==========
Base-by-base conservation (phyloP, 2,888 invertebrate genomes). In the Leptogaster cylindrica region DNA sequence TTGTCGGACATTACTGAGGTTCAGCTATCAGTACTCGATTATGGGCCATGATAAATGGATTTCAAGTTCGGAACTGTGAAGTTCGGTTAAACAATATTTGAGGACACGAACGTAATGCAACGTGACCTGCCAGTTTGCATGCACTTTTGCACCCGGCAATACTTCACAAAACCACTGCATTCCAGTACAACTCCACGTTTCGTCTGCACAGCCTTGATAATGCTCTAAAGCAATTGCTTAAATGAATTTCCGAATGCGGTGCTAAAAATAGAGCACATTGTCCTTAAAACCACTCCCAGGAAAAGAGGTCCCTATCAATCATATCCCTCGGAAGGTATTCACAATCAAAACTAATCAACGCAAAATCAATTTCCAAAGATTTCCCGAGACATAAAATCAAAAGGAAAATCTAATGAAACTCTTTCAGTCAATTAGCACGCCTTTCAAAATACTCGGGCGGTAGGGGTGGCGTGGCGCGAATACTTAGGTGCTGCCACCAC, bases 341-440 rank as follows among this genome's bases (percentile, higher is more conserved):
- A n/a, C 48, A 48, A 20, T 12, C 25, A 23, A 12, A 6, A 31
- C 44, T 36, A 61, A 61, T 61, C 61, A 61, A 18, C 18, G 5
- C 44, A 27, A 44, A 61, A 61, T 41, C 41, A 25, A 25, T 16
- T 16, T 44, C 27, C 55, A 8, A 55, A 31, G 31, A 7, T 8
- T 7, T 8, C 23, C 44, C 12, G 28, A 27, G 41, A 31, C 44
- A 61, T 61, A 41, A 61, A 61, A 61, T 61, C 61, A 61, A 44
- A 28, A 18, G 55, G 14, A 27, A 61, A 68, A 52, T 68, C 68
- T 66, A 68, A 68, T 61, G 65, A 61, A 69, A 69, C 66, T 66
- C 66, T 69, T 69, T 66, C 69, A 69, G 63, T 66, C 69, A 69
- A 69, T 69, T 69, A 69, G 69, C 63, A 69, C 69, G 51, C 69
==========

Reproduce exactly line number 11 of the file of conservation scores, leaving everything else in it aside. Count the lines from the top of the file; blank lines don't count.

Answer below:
- A 69, T 69, T 69, A 69, G 69, C 63, A 69, C 69, G 51, C 69